In 2017 we published the last book from this imprint and completed the set of music CDs. None of the out-of-print titles will now be reprinted or re-edited. A number of factors are at work in this decision: changes in the nature of the book trade, economics, age, weariness. There are still numbers of some books in the warehouse. We will go on selling these through trade channels via our distributor in the UK, as well as directly from this website. Meanwhile the website will continue to publish articles and materials on the themes established in the journal.
The first book issued by Hyphen Press, in 1980, was Norman Potter’s What is a designer. It set out an approach that we tried to maintain. Without a question mark in the title, the book proposes as much as it asks and answers. It suggests that design is an activity, a verb rather than a noun, and that design is illuminated by literature, art, music. At the same time, Norman Potter suggested, design means technique, craft skills, human interactions, and assimilation of information; the book included lists of useful addresses, with telephone numbers.
In the 1990s we began to concentrate on our home ground of typography, but trying to see it in wider contexts. Books such as Jost Hochuli’s Designing books and Karel Martens: printed matter / drukwerk also represented, in their very manufacture, an encounter with the European continent. We worked from London but looked over the Channel towards countries and cultures that maintained stronger industrial craft skills than were (and are still not) available in the UK.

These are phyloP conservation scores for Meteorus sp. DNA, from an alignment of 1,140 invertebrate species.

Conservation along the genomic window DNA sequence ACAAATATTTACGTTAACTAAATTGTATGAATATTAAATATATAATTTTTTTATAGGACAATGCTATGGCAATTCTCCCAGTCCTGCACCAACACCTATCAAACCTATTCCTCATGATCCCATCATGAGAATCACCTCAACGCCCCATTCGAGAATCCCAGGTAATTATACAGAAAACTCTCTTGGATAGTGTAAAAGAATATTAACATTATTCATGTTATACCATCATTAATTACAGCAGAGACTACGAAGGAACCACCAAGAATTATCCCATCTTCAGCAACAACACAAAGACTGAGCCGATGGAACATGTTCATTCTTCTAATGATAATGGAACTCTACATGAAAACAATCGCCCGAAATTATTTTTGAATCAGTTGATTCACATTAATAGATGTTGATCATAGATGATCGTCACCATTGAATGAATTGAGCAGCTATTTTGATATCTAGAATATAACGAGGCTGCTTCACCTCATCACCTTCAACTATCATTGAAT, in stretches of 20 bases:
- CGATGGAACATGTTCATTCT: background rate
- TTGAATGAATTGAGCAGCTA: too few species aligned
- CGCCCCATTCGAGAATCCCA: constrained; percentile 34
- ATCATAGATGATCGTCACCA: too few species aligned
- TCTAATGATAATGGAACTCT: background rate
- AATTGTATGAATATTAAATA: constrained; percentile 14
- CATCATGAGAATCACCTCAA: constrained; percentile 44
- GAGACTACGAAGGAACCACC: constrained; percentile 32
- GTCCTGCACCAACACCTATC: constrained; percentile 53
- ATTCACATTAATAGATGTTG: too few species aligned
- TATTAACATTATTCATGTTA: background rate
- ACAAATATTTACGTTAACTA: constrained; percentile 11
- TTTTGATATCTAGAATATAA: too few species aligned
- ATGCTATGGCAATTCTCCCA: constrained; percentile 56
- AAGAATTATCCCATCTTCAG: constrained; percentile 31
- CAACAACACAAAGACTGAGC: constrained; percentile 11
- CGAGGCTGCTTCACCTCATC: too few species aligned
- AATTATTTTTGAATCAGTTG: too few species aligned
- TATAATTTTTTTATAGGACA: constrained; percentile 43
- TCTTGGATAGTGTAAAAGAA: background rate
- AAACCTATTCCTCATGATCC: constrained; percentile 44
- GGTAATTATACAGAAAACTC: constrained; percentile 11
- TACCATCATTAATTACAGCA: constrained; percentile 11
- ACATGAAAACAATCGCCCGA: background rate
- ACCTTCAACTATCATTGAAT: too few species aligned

Later developments included a loose series of small-format paperbacks, consisting of works that have proved themselves: among these titles were (again) Potter’s What is a designer, the second edition of Robin Kinross’s Modern typography, and Gerrit Noordzij’s The stroke. Against the grain of contemporary publishing, with its incessant search for The New, we enjoyed rediscovering existing but overlooked works and bringing them back to public attention. We expanded horizons beyond typography and design, following the hints thrown out in What is a designer. With Morton Feldman says we declared an interest in music; we went on to establish our own CD label, Hyphen Press Music. At the same time we pursued new writing and new scholarship in our home ground of design.
The first Hyphen Press website was designed by Eric Kindel, with construction by Jonathan Pagel; it was launched in summer 1998. In summer 2000 the site was relaunched in essentially the same visual form, with construction and design development by Matt Patterson.
In April 2007 we went online with a fresh website, with, among other new features, a shop. This was designed and constructed by James King.
A Hyphen extra website was added in summer 2010. This was designed and constructed by Jane Cheng.
In the autumn of 2013 the whole website was redesigned and rebuilt by Matt Carey and his colleagues at Studio Lift.
We work from a shared building in North London: here.